Lenin’s other great contribution—the party—conditions and maximizes these insights. To quote Daniel Bensaïd:

Revolutions have their own tempo, marked by accelerations and slow-downs. They also have their own geometry, where the straight line is broken in bifurcation and sudden turns. The party thus appears in a new light. For Lenin, it is no longer the result of a cumulative experience, nor the modest teacher with the task of raising proletarians from the darkness of ignorance to the illumination of reason. It becomes a strategic operator, a sort of gearbox and point man of the class struggle.3

The party provides the class-conscious proletariat with a rare Archimedean point of leverage that secures a sense of direction, ethical and tactical, amid the twists and contingencies, upsets and convergences, and above all contradictions of the uneven field of politics. Most central to this class-consciousness, therefore, was the proletariat’s universalizing capacity to see itself outside itself, in the oppressed peoples of the colonies, so that it “overcomes its own nationalism by fighting for the full national dependence of another people” (all the while keeping in sight the internationalist endgame).4

While these achievements must be learned and transmitted, any commemoration of Lenin now must be self-aware and historicized. His thought and legacy must become part of the redeployment of both dialectics and the party form to which, through grueling practice, Lenin himself contributed so much. In the name of dialectics, then, let us put our emphasis, for the moment, on the now-discredited category of the party. After all, to accept the Marxist critique of class dynamics under capitalism is decidedly not to automatically understand, let alone activate, the means of resistance and replacement. We continue to flounder in what Jodi Dean calls the “era of commanded individuality,” so perhaps the twentieth century’s great disillusionment with the party will, in the tweny-first, give way to something better: the great disillusionment with party-less politics.5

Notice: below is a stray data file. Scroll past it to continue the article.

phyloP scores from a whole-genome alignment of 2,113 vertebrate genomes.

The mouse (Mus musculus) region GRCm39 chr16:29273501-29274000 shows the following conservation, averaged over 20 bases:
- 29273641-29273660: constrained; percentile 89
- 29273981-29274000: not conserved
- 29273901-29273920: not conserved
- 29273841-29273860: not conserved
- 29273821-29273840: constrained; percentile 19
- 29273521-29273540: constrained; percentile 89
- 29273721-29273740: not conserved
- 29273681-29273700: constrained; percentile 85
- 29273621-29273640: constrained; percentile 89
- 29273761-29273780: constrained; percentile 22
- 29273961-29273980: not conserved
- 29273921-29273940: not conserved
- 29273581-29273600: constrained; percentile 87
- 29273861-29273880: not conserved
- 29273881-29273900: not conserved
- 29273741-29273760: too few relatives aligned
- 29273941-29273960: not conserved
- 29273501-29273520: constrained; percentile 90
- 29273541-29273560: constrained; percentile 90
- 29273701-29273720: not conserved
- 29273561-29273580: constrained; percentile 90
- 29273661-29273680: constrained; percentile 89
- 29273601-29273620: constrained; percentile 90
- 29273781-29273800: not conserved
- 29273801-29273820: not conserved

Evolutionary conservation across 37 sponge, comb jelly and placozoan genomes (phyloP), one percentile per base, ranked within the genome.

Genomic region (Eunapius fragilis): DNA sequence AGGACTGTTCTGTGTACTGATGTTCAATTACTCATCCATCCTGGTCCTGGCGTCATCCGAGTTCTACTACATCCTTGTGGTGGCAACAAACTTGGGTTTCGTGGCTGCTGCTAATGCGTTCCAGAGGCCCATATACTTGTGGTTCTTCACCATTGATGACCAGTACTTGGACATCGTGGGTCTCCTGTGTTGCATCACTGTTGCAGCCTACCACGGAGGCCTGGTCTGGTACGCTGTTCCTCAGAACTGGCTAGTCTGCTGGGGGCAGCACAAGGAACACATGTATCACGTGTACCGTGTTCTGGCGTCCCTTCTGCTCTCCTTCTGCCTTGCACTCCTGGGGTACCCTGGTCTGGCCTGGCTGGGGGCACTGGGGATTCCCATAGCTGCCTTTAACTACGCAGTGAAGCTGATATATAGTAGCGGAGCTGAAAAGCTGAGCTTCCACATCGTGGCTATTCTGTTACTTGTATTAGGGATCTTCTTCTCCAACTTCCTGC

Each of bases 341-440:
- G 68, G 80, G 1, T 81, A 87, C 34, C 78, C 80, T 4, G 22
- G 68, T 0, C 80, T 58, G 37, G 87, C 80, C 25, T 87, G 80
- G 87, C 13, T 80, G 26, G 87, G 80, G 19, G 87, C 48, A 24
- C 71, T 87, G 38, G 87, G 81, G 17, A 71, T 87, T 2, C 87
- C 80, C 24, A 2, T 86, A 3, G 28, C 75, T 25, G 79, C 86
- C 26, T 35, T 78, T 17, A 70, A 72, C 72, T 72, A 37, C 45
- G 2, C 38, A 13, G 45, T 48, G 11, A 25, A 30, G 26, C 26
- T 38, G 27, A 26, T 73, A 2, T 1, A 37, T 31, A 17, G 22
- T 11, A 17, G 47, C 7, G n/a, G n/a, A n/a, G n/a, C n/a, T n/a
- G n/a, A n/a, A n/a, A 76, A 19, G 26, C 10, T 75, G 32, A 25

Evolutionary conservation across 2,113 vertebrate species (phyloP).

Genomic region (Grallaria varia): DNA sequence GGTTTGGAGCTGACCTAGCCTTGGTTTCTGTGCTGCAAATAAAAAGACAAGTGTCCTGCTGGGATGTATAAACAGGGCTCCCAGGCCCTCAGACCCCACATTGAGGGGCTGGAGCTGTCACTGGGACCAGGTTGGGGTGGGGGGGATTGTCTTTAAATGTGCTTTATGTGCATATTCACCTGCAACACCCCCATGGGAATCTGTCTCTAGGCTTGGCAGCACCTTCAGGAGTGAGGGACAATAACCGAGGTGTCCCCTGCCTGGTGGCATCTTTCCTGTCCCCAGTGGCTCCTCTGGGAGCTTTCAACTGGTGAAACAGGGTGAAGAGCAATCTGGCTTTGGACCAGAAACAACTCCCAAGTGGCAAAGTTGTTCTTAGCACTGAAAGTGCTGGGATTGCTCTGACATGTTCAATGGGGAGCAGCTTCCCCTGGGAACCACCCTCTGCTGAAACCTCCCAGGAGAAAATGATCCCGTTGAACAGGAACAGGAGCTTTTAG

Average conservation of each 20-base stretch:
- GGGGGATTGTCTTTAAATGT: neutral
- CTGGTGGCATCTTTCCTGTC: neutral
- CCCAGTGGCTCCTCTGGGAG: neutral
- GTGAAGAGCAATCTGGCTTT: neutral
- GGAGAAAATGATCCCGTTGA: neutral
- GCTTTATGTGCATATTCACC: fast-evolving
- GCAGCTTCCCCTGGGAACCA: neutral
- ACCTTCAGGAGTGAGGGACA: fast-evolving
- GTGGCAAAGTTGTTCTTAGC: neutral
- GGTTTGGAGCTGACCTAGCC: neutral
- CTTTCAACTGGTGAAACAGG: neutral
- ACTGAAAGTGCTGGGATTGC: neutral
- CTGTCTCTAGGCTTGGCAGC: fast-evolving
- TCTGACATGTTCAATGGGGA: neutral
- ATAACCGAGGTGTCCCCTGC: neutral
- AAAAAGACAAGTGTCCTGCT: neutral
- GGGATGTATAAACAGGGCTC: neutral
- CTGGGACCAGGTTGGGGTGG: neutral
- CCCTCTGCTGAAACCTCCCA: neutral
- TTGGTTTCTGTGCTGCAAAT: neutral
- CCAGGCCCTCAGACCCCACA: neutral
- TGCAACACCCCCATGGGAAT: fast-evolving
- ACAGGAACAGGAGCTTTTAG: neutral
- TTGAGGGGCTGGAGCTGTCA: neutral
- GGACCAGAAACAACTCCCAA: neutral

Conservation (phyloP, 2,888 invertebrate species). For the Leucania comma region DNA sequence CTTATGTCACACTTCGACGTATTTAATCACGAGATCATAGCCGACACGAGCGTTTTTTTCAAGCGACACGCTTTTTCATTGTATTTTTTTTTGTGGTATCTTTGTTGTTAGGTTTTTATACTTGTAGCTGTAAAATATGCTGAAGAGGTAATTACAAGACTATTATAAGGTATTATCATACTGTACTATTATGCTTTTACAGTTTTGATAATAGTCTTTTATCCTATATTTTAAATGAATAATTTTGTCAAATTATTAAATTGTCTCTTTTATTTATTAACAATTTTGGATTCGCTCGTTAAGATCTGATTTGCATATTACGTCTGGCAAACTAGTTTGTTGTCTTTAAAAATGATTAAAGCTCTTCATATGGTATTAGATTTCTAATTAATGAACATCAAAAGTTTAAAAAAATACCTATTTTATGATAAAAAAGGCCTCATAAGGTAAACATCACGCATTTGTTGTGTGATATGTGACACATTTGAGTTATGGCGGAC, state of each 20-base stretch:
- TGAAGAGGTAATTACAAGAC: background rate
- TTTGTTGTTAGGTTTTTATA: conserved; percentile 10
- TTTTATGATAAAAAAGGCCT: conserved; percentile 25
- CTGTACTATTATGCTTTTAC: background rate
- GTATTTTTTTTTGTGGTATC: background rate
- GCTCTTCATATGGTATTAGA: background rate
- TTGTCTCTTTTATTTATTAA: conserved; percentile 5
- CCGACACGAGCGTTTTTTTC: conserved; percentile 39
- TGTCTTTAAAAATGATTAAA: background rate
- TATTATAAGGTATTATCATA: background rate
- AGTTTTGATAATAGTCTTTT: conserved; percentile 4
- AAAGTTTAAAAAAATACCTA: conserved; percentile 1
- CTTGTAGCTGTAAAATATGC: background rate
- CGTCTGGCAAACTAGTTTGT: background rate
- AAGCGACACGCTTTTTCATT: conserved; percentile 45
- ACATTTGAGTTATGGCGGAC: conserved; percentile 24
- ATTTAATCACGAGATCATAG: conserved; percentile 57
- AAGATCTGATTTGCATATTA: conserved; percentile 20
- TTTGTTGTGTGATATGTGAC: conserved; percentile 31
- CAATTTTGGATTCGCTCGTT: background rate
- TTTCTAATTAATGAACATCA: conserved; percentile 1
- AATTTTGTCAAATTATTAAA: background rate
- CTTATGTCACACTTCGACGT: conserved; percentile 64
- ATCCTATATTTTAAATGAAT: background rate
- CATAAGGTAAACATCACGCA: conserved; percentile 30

The party can be a persistent, resourceful structure to activate and lead class struggle, “a form for the knowledge we gain through experience and analyze with our eyes on the communist horizon.”[6] And, to our surprise, the party can actually liberate the individuated human being from atomization and frustration; from a hungry, handwringing, choice-driven ego that must attack and eat itself. The very notion that the party, renewed for our times, could enable creativity and connection, not just discipline and deference, is itself a testament to the dialectical turn.

Notes

1. Victor Sebestyen, “Bannon says he’s a Leninist: that could explain the White House’s new tactics,” The Guardian, 6 February 2017;
https://www.theguardian.com/commentisfree/2017/feb/06/lenin-white-house-steve-bannon -house-steve-bannon.

2. Georg Lukács, Lenin: A Study on the Unity of His Thought, trans. Nicholas Jacobs (1924; London: Verso, 2009), 11 (original emphasis).

3. Daniel Bensaïd, “’Leaps! Leaps! Leaps!’,” in Lenin Reloaded: Toward a Politics of Truth, eds. Sebastian Budgen, Eustache Kouvelakis, and Slavoj ŽižBudgen et al. (Durham: Duke University Press, 2007), 151.

4. Lukács, Lenin, 48.

5. Jodi Dean, Crowds and Party (New York: Verso, 2016), 31.

6. Ibid., 260.

This entry was posted in 75, Volume 31, No. 3. Bookmark the permalink.

Leave a Reply

Your email address will not be published. Required fields are marked *